On February 27, the Federal Trade Commission (FTC) released a blog post advising companies to monitor their claims regarding their use of artificial intelligence (or AI). According to the agency, companies relying (or purporting to rely) on AI can get themselves in trouble with the FTC by exaggerating the claims of their products, overpromising and underdelivering, and not properly accounting for reasonably foreseeable risks to consumers. The FTC’s blog on this topic indicates that the agency is closely watching how the developments with the use of this technology play out and that it will not hesitate to use its enforcement authority to penalize conduct it views to be unfair or deceptive.
The FTC’s timing with this blog post is not accidental: Over the past few months, AI has become a buzzword for many companies across various industries, including technology, medicine, finance, media, and others, and has garnered significant media attention as a result. While the use of AI by companies to improve their products and services is nothing new, the technology has recently become popularized by chatbots and other technologies that are bringing AI systems to the mainstream. These systems rely on novel technologies and need large amounts of data so that the systems can be trained to make human-like decisions, which means that the use AI potentially raises consumer protection and data privacy concerns (among other risks, which you can read more about here).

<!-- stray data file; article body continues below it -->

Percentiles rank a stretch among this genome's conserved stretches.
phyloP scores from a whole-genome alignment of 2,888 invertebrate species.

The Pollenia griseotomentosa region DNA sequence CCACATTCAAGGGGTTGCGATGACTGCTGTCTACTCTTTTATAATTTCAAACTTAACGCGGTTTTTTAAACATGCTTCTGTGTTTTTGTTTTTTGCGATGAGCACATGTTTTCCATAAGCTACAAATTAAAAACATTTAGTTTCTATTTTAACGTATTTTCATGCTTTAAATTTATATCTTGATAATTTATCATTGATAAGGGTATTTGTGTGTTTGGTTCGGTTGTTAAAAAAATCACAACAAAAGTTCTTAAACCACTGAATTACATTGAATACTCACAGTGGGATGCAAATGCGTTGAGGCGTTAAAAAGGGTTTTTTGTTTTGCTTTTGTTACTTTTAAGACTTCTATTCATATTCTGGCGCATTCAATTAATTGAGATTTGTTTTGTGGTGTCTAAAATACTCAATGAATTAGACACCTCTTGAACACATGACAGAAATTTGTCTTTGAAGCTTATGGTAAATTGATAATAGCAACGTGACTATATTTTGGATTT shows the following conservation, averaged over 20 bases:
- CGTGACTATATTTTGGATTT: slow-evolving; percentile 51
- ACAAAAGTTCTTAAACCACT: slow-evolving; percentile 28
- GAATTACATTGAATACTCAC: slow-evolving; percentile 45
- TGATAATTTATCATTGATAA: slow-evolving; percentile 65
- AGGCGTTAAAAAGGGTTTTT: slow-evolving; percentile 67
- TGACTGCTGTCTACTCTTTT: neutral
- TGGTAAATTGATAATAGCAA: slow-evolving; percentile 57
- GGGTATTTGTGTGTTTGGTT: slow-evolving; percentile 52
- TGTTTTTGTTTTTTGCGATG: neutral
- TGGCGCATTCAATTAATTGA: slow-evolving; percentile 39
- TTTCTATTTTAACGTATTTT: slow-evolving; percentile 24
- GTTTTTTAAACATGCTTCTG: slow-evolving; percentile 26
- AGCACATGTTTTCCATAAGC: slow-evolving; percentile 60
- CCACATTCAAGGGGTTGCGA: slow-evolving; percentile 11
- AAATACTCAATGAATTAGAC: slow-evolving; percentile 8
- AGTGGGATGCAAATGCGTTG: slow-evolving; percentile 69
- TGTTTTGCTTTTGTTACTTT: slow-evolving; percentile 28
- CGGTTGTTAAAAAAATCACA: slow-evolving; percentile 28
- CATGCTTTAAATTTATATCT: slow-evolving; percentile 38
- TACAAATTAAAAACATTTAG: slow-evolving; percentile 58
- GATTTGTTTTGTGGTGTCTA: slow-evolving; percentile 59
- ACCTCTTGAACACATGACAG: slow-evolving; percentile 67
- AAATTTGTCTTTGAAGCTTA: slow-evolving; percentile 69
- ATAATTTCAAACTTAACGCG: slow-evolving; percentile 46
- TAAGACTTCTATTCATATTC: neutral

This is where the FTC comes in. The agency has routinely warned companies about its concerns regarding AI, particularly as they relate racial and other forms of discrimination. In its most recent guidance, the FTC focused specifically on advertising and advised companies to ensure that they are being transparent regarding how their AI products work and what the technology can do. For instance, according to the FTC, computers have not yet proven that they can make reliable predictions of human behavior, so any unsubstantiated advertising claims of that nature could be considered deceptive. Likewise, assertions that an AI-powered product performs better than a non-AI product must also be proven. Companies utilizing AI in their products should understand exactly how that technology works and must advertise accordingly to their consumers or else put themselves potentially at risk of an FTC enforcement action.
The FTC has also focused on the use AI technology as it relates to consumer data privacy. Not only do AI machines collect large amounts of data to continually improve their decision-making algorithms, but data collected by means of AI or used for AI purposes also raises concerns around user-informed consent and practices around data collection. Additionally, with companies using large amounts of data to fuel their AI systems, they might retain the data for longer periods of time than what was originally disclosed to users, as well as use the data for other purposes (that were undisclosed and not consented to). These practices can lead to privacy concerns. The FTC has previously brought enforcement actions against companies for using their AI systems in a manner that were inconsistent with their privacy obligations and, as part of their settlements, required companies to destroy the underlying algorithms they used to develop their AI systems.